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It’s not often that I find myself lost for an opinion – but I freely confess, I just don’t know what to think about Cosmic Fear or The Day Brad Pitt Got Paranoia. On the one hand, it’s exuberant, sincere, amusing and thoroughly unpredictable. On the other hand, it’s confusing, complicated, unclear in its message and perhaps a little conceited. I have no idea what it was trying to achieve – and still less whether it succeeded.

The basic plot is as follows: three people – two of whom fancy each other, though they haven’t quite figured that out yet – lounge around in an untidy flat, engaged in a very middle-class debate about the most effective form of activism. Having despairingly dismissed all real-world options, their thinking takes a fantastical turn: what if Brad Pitt dedicated his life to saving the environment, using the power of Hollywood to change opinions and transform the world? As they enact their impossible dream, each of them takes a turn to play Brad – following him as he pitches to producers, makes a movie, and uses his platform for advocacy.

There’s certainly no shortage of creativity here, including almost dance-like physicality and technical shenanigans with an iPhone. It’s all completely ridiculous, but it’s done with élan – and some of the imagery is striking. At one point, with the flatmates commentating, ‘Brad’ takes to the forest to commune with nature; the action on stage links into a bizarre but engrossing video sequence, which appears to see the film star metamorphose into a rabbit. The performance is magnificent – utterly rabbit-like, while avoiding all the obvious rabbity clichés. But what does it actually mean?

Well, your guess is as good as mine. If I had to take a stab at it, I’d say it’s something to do with the futility of hand-wringing: the fact that Brad Pitt isn’t going to save the world on our behalf, so we’d better get on with doing it ourselves. Perhaps there’s an element of rebuke there as well; there’s certainly something a little distasteful about seeing these obviously privileged characters having fun role-playing as the most disadvantaged people in the world.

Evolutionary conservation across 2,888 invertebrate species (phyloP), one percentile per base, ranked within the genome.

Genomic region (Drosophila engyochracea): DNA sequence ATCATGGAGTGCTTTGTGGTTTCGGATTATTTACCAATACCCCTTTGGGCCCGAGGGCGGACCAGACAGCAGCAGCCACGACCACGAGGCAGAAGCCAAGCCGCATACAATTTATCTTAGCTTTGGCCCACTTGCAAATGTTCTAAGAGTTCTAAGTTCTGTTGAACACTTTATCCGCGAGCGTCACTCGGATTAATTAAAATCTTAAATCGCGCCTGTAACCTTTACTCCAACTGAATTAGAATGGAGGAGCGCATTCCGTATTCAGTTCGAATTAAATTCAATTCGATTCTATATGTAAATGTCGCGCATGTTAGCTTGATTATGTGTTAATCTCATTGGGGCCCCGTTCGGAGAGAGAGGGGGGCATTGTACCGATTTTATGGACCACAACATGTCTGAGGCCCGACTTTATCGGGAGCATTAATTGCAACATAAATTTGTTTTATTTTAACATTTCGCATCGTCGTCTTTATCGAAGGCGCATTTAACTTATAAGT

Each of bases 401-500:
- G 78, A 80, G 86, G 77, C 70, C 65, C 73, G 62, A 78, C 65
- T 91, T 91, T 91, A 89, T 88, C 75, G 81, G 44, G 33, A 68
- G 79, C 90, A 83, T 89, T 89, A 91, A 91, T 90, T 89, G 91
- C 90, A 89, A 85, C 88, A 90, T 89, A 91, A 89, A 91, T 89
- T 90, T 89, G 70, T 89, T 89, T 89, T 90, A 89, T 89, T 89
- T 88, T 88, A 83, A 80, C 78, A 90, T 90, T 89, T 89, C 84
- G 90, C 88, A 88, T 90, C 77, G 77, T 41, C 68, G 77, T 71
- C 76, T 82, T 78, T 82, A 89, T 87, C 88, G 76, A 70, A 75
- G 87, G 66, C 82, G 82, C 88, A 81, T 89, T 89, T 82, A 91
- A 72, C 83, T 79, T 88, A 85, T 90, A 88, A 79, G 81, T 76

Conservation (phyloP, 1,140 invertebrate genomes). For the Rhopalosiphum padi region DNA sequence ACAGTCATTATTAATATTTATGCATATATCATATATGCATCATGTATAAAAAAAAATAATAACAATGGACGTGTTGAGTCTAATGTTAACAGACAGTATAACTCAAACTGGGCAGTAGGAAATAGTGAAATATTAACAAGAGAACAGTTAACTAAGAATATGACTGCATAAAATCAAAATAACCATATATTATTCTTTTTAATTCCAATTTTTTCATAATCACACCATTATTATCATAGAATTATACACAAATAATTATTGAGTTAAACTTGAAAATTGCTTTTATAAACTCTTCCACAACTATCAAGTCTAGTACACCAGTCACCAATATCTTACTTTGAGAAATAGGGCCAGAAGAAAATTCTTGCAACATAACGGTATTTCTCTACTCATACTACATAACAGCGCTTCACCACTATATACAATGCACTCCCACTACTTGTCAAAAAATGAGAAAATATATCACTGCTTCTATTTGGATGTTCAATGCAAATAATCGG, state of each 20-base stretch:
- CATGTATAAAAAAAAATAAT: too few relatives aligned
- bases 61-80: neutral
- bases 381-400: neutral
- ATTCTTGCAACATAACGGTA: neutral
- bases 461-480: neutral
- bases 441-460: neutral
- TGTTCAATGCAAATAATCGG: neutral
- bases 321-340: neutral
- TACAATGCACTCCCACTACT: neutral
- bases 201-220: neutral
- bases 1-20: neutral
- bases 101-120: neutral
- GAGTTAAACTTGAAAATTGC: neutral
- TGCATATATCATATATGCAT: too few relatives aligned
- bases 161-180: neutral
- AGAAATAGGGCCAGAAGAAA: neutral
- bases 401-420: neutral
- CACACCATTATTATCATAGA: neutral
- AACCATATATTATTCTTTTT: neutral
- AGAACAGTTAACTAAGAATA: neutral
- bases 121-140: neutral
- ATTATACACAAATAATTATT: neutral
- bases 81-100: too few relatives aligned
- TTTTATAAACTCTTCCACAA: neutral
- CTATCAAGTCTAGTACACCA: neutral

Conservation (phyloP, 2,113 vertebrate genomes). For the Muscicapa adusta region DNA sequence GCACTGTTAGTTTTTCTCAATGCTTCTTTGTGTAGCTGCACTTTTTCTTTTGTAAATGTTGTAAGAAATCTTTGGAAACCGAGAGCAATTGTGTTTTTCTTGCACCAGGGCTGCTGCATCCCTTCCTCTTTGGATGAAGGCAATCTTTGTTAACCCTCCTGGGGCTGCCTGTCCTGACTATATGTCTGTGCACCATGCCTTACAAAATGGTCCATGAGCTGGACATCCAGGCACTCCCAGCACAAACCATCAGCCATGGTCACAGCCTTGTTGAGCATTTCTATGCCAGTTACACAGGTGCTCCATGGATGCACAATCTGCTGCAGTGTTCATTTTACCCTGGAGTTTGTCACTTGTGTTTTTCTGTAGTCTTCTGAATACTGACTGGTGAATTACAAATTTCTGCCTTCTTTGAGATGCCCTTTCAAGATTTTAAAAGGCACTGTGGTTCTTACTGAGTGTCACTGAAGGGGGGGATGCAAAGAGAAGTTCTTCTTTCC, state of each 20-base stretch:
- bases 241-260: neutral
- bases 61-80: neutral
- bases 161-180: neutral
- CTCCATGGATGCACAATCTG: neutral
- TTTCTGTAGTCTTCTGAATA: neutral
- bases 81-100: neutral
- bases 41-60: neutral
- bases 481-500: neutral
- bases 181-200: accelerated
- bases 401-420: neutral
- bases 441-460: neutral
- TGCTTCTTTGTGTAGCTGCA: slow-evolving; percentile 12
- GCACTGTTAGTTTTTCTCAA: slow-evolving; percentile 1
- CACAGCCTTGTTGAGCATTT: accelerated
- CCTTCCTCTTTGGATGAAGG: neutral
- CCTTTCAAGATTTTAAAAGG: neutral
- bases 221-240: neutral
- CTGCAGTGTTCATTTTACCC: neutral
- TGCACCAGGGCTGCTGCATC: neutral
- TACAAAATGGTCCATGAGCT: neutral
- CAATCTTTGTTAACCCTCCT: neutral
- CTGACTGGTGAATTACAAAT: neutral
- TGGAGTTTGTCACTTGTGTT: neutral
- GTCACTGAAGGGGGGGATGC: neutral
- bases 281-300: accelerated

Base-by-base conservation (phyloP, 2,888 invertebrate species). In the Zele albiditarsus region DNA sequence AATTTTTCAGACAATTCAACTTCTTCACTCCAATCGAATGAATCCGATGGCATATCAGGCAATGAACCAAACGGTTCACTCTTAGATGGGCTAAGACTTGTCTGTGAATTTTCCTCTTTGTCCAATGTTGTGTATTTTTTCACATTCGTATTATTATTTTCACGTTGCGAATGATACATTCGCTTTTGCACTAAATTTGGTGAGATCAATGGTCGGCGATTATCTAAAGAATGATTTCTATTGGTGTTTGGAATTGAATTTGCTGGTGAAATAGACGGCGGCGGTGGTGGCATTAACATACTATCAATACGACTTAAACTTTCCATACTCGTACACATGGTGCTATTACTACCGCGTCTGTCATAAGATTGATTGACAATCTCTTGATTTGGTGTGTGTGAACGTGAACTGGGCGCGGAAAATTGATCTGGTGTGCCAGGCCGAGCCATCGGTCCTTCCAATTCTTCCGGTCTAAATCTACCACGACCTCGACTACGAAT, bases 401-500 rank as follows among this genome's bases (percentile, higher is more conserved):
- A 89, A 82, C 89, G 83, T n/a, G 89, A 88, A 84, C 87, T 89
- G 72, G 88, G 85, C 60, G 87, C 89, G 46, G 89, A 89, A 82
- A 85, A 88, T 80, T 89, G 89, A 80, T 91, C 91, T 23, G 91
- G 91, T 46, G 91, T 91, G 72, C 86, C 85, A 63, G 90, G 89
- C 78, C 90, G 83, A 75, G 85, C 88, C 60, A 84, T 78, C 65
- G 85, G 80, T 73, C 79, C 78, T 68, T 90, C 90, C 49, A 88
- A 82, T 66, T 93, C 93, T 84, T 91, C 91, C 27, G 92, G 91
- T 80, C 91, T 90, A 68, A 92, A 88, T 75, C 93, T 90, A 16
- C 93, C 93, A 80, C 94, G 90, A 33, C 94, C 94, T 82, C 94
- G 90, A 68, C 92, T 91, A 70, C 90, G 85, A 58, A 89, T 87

But other passages made little sense, and some actively annoyed me. One apocalyptic scene is based on the idea that acid rain can literally melt people’s flesh – a ridiculous exaggeration that distracts from the true climate catastrophe which might be awaiting us. A sudden shift from environmentalism to the refugee crisis felt like a box-tick, while conflating recent floods in the UK and Bangladesh is almost insulting; I don’t want to trivialise what happened in Somerset, but a bad flood in Bangladesh means that thousands of people will die.

The higher-level story of relationships between the characters didn’t really go anywhere – and overall, when one character says they’re “stuck in mega meta-hell”, I thought he might just have written his own review. When all’s said and done though, there was amusement in the bemusement, and the high octane performances have an undeniable appeal of their own. Make of all that what you will.